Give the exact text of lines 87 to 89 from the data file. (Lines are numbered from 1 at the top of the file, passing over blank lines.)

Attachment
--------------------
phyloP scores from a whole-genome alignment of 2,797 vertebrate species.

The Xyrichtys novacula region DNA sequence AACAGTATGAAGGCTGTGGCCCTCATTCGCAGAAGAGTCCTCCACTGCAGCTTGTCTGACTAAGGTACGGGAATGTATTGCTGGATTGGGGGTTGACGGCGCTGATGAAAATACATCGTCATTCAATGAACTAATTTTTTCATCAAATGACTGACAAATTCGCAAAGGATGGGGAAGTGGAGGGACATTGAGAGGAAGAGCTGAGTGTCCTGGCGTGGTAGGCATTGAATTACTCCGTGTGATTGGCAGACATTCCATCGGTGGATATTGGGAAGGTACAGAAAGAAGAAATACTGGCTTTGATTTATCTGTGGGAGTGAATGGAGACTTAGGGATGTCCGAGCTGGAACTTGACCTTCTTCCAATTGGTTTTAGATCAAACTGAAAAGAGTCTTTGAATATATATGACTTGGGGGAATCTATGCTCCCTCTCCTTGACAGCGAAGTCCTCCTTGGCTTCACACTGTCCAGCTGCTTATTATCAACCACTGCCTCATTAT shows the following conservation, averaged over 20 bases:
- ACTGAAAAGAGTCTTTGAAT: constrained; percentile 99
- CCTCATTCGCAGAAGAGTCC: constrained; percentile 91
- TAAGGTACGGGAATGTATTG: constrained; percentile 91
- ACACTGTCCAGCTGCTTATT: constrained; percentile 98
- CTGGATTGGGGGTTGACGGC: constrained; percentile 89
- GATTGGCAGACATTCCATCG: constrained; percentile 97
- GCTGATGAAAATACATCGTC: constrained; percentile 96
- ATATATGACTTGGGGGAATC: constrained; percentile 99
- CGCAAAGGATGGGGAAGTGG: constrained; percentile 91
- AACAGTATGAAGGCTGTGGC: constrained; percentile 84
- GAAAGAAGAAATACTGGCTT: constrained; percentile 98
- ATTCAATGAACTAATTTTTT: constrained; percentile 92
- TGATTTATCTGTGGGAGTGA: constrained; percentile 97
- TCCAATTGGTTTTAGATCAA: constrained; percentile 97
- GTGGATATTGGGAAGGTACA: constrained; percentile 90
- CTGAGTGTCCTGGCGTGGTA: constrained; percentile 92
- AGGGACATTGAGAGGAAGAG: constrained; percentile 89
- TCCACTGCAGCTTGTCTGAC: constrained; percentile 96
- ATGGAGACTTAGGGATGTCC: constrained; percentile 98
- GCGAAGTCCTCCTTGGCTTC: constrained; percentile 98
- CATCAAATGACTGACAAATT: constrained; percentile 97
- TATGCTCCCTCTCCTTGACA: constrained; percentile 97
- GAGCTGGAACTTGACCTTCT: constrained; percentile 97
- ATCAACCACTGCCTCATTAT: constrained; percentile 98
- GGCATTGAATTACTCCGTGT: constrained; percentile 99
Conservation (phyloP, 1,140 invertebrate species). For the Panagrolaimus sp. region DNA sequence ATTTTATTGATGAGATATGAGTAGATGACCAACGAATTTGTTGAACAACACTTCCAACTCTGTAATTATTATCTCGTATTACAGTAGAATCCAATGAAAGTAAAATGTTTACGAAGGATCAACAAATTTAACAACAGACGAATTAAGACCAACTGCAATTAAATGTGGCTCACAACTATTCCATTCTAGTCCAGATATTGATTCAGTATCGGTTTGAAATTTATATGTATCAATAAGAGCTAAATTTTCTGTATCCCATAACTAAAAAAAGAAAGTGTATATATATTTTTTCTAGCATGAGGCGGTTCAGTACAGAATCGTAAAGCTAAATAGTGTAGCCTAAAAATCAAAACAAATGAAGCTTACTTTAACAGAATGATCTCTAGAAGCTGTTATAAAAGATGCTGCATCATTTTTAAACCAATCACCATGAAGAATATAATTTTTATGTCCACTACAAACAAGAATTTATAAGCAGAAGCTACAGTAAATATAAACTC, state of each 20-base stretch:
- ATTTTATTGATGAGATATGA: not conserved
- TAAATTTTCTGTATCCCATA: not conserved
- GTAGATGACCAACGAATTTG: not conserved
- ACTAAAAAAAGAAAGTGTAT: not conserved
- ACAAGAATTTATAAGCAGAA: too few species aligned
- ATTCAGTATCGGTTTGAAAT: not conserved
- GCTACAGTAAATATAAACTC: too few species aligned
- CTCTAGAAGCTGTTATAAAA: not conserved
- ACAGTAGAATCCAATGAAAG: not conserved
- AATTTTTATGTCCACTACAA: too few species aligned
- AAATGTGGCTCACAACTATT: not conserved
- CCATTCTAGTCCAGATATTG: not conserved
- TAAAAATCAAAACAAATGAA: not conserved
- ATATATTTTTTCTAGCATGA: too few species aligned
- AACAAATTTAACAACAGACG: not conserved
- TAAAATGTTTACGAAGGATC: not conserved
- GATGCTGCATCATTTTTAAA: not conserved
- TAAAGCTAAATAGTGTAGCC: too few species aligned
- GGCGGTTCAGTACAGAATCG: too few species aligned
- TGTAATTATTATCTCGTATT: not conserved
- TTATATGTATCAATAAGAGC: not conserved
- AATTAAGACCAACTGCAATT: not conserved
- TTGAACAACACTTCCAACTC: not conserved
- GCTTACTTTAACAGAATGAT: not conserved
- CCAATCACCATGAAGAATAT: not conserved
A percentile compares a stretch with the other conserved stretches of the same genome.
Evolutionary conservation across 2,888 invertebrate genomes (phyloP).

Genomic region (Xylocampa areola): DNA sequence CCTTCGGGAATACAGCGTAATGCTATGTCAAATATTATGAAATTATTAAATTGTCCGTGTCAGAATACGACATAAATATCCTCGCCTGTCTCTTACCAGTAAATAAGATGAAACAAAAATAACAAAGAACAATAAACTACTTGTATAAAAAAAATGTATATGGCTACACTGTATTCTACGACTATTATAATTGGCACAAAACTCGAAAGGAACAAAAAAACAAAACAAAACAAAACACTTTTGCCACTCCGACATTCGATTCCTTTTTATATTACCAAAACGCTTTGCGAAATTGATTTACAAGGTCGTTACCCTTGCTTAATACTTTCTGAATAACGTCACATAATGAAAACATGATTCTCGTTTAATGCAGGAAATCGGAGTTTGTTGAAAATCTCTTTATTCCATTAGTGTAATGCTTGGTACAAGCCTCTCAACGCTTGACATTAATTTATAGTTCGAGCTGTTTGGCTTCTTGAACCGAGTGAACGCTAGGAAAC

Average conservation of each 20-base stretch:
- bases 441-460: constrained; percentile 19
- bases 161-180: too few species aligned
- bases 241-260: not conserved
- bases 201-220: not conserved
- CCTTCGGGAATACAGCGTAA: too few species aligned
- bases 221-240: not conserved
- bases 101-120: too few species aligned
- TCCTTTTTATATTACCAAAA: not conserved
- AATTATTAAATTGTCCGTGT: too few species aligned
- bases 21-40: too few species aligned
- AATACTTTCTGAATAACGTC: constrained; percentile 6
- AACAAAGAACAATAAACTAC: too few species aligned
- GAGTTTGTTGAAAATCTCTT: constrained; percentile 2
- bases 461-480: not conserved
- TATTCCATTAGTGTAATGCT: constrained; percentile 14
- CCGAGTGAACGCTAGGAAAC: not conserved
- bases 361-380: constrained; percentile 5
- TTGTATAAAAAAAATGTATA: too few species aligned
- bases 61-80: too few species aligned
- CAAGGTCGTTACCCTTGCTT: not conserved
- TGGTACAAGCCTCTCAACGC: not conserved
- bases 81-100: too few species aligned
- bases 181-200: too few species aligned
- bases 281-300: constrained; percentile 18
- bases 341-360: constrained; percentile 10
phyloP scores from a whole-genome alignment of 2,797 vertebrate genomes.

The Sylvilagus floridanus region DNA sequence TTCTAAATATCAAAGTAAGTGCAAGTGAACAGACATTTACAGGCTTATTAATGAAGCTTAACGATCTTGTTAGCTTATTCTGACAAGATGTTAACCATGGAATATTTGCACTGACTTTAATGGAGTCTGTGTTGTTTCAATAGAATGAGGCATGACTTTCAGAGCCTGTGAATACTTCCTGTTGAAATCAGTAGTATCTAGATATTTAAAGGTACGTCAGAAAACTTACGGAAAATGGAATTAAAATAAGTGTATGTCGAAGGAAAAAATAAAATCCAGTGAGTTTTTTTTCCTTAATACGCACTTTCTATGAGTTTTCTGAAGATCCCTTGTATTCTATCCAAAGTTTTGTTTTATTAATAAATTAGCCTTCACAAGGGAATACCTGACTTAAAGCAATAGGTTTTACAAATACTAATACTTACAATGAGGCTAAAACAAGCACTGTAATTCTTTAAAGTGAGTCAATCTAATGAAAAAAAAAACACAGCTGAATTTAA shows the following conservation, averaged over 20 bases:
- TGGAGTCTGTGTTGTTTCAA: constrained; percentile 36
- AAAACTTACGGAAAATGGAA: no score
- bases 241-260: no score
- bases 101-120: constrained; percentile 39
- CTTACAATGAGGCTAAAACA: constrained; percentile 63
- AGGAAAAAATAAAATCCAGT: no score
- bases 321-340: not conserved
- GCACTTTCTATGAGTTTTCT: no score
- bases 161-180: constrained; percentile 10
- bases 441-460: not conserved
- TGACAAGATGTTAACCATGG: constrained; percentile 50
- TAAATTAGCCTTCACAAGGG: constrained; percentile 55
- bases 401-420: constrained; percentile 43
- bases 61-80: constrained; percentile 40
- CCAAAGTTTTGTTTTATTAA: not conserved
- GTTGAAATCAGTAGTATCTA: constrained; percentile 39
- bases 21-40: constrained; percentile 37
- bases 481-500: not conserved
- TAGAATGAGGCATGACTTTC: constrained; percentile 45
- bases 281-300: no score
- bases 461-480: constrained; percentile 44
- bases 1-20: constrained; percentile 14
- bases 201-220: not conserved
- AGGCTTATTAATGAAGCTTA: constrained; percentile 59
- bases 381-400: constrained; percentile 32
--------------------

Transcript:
- bases 241-260: no score
- bases 101-120: constrained; percentile 39
- CTTACAATGAGGCTAAAACA: constrained; percentile 63